You wake up in the morning, make toast then tweet about it. Later, you tell your followers about standing in line at Starbucks and feeding the cat.
Kate Flint is interested in the concept of the everyday and ordinary. What is ordinary? How do people represent the ordinary?
“Why do people come to care about unremarkable, ordinary experiences?” asked Flint, whose book, now in its early stages, will focus on how views of ordinariness have changed from the 19th century to now.
“Not just materially, not what shifts in the street, but how have ideas of what is ordinary changed? Do we only think about conceptions of ordinariness when we can set it against something? Are we setting it against heroic or theological ideas — ideas about God, about the transcendental?”
This new project could be considered the antithesis of a book she’s now finishing about flash photography. Using a flash of artificial light in photography could be seen as something remarkable — something used to immortalize a moment.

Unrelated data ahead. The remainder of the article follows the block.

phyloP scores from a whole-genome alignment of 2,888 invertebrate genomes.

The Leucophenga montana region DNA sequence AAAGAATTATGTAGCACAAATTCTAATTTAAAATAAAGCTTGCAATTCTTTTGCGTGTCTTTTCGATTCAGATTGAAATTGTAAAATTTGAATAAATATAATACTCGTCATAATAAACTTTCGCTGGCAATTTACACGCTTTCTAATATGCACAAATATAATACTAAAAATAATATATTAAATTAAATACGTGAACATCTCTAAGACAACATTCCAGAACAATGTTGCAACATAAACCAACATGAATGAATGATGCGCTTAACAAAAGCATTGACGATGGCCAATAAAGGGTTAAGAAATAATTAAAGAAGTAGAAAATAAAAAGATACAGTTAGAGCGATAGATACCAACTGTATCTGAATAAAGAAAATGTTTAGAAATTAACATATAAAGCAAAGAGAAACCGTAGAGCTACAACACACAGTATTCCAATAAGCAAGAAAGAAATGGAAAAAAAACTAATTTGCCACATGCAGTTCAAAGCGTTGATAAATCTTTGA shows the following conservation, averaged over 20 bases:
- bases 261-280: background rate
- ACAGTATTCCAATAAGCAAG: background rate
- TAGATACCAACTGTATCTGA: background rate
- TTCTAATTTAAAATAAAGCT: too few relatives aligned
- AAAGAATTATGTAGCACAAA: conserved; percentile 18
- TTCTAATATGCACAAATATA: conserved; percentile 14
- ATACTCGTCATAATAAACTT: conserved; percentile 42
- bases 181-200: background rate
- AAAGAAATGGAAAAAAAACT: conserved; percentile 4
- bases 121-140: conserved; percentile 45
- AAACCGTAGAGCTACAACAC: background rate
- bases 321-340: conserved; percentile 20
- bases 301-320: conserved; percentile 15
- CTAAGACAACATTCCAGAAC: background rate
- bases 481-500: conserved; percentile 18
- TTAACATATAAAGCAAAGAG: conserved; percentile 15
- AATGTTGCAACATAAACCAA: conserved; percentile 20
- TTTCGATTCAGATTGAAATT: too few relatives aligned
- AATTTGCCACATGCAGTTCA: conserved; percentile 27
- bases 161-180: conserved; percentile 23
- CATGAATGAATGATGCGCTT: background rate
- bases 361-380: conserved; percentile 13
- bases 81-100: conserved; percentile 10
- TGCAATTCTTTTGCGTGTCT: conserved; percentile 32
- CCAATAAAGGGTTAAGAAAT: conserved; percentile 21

Yet conversely, flash photography serves to illuminate and make record of the ordinary.
The book shows how flash has gone from the miraculous to an inconvenience.
“I’m interested in the whole movement from thinking about flash in terms of something almost magical — providing a revelation like a flash of inspiration — to a relative flashing away at Thanksgiving, or something downright intrusive like the work of paparazzi. The book goes beyond photography. It’s more about a culture that uses photography.”
Flint doesn’t think conventionally. Even as a young child living in Naworth Castle, in Cumbria, England, where her father managed a missile construction site, the little girl didn’t dream of being a princess.
“I wanted to be a truck driver. Because I wanted to travel.”